Deafheaven at Goldfield Trading Post, by Daniel Kielman
Deafheaven (Photo: by Daniel Kielman)

Deafheaven are finding their groove. They've already gotten the crowd aggressively excited as usual at a typical show of theirs with "Honeycomb," a fantastic track off their new album, Ordinary Corrupt Human Love, and now as they begin "Canary Yellow." The endlessly energetic lead singer George Clarke is feeling the band as they groove into the next track and he orchestrates to the audience, as he will multiple times throughout the night during the more instrumental sections of Deafheaven's loud and quite beautiful songs. They're a black metal band for sure, but the San Francisco natives have risen from being just another loud band on the scene to one where fans passionately scream back the lyrics to Clarke as his voice rips through the fabric of noise.

This is standard for a Deafheaven show. I was lucky to see them at Bottom of the Hill back in 2013 when their breakthrough Sunbather came out, and they gave a similar level of intensity and passion. But the band has grown since then, too. They've released two excellent albums in the interim, giving them not only their classics to fall back on (as they did in their final song of the evening with "Dream House") but additionally many new sounds to explore. Their latest album was not only more of what metalheads love about Deafheaven — crescendoes culminating in guitar solos and frantic drums under a voice that pierces your ears — it als experimented with some new sounds, taking a lighter, even jazzy, tones at certain moments. It's definitely their best album since their breakthrough, and it's great to see that Deafheaven have still found new territory when the plethora of bands out there today make it hard to keep finding new explorations in sound.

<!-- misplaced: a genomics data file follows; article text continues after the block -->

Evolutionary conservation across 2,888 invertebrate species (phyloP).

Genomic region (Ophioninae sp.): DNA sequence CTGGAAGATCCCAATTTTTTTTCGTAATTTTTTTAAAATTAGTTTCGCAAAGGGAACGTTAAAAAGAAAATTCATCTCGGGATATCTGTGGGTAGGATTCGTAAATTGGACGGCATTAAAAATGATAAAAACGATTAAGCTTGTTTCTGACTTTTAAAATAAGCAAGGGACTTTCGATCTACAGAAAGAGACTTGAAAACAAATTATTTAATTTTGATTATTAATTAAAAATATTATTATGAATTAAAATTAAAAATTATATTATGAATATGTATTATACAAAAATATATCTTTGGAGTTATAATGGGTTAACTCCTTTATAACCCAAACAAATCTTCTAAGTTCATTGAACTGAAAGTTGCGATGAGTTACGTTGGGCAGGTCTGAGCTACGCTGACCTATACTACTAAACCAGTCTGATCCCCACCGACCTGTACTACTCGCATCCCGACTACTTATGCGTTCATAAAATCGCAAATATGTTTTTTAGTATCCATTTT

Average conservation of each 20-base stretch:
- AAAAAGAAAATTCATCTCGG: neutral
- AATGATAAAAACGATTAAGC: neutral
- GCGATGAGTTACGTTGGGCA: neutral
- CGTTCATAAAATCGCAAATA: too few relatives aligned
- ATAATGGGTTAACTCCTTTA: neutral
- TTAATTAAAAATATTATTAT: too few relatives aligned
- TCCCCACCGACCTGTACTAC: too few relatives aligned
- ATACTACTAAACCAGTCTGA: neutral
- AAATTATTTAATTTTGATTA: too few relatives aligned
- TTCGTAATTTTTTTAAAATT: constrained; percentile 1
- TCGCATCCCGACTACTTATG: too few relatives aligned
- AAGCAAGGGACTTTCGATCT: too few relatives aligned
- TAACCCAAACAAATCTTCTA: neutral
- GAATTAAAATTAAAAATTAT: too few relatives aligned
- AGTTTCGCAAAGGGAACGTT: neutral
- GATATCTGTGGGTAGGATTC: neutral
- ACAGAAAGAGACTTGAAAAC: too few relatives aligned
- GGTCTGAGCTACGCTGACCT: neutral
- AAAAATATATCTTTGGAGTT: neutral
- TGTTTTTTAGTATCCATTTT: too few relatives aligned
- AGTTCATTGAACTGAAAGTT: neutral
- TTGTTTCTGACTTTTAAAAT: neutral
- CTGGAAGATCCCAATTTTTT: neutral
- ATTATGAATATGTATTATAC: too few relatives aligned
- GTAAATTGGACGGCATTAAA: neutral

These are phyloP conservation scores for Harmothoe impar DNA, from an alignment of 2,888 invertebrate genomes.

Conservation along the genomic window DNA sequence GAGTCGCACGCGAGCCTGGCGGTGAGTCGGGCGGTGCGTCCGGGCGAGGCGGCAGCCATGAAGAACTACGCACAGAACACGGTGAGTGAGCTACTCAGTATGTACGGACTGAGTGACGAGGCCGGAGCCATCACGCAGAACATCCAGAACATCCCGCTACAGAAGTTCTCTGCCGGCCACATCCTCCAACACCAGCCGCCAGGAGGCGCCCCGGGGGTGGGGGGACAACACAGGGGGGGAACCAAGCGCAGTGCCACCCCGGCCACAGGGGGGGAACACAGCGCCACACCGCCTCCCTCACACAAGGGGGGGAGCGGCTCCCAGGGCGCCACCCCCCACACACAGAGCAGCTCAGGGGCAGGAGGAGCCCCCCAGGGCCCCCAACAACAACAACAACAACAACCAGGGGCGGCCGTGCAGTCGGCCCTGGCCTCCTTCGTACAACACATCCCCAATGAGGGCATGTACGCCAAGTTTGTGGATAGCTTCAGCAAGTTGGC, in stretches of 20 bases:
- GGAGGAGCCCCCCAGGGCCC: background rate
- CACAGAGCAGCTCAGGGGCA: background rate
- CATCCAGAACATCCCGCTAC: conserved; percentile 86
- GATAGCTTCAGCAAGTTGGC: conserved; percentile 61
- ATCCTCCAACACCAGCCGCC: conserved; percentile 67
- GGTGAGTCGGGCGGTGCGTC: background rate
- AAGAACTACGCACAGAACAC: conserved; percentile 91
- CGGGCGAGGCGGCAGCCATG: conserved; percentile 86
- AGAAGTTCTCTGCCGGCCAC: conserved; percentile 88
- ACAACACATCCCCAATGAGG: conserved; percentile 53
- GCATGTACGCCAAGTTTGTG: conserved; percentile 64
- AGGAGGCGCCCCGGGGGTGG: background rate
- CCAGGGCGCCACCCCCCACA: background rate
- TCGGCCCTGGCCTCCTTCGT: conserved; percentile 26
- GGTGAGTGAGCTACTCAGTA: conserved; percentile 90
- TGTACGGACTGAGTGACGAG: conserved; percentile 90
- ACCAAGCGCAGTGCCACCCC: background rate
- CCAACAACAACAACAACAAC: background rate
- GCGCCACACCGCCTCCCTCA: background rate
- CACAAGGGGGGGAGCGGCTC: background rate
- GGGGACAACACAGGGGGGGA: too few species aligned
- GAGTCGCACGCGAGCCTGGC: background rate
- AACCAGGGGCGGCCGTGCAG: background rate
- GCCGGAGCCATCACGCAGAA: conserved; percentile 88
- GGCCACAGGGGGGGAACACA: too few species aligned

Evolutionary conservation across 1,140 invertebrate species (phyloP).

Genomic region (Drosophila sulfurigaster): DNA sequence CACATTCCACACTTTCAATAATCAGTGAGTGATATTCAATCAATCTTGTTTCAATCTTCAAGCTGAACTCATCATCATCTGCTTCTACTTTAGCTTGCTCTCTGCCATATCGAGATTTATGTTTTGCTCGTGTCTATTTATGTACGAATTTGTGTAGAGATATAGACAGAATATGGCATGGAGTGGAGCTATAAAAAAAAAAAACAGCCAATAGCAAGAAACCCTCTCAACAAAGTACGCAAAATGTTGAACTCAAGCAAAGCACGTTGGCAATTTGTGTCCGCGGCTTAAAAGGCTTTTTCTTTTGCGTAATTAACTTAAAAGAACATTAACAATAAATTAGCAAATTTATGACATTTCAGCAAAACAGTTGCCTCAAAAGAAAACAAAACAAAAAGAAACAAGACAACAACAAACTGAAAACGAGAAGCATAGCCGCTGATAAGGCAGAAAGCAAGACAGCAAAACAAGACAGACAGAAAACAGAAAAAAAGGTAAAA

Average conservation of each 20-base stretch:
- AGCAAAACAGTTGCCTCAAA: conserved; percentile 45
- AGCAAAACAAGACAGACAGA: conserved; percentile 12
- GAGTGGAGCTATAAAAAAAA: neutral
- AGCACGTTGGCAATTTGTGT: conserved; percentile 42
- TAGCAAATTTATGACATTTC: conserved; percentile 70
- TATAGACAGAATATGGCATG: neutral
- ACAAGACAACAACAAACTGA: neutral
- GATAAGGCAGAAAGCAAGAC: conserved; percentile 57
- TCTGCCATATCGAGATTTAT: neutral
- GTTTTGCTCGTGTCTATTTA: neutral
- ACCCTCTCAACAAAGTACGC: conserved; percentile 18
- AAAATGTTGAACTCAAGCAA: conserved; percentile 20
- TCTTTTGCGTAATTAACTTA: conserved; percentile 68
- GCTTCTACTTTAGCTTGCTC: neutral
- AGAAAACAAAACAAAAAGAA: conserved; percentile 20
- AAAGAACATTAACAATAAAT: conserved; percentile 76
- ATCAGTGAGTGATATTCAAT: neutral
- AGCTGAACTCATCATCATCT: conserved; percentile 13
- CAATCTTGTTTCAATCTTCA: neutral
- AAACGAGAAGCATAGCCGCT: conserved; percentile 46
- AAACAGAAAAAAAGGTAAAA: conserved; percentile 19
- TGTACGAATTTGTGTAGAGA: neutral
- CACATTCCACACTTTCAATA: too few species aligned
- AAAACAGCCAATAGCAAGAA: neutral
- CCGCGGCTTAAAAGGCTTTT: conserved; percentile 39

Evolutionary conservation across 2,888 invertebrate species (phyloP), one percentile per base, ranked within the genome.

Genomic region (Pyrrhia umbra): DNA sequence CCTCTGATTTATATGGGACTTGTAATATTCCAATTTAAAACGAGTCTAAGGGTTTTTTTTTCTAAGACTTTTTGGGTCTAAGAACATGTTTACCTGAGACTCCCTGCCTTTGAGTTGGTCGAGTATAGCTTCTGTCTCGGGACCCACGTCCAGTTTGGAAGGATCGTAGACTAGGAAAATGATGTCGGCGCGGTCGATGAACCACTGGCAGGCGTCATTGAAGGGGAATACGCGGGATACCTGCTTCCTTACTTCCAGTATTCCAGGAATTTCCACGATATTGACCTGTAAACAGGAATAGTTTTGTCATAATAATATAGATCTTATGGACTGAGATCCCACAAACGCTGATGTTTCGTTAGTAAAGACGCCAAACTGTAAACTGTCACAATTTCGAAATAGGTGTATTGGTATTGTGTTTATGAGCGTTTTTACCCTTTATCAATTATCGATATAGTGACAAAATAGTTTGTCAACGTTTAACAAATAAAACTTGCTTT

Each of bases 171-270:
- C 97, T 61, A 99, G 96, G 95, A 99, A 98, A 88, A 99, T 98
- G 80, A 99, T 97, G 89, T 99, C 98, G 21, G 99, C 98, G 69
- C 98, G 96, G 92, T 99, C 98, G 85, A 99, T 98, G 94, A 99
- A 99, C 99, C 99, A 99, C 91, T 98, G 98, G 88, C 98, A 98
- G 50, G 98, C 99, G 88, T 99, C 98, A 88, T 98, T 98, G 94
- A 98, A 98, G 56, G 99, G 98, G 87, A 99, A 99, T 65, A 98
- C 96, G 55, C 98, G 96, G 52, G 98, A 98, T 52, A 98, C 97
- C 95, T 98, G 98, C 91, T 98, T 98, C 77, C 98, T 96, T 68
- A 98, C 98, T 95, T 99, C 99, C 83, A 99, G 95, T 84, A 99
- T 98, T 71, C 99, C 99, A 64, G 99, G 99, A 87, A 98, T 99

Sacramento has quite a metal scene and the fans were out — the tiny Goldfield Trading Post venue was packed and the band thanked their friends and family for support over the years right before the last song. Deafheaven drive to make you remember the night you saw them live and deliver. I was unable to catch most of opening band Uniform's set, but I did see Drab Majesty. There were certainly fans in the audience, as people slowly rocked in place to the band's tragic-wave sounds, but on the whole they're a band I can't get into. The songs performed that night didn't make a convert out of me, feeling too serious for the exuberant environment at times.

Deafheaven sound amazing live. They enjoy their time on stage, the intense drumming of Daniel Tracy is especially impressive as the guy rarely gets a break from keeping the pace of the energy in check the whole night and then unleashing a rage of tempo when needed. Guitarist Kerry McCoy also gives the band a nice charm compared to the intensity that Clarke brings out, McCoy in a white shirt off to the side performing his melodies and riffs and cracking a smile multiple times throughout the night.

Deafheaven came from San Francisco, and their love for the city is present in their shows. Projected behind them is modern home video of the band driving over the Bay Bridge and walking around the city being goofy and enjoying their friends. It's quite charming and a nice juxtaposition of the energy on stage, the same camaraderie and love: A bunch of musicians who have found each other and made their imprint on a genre that needs new blood.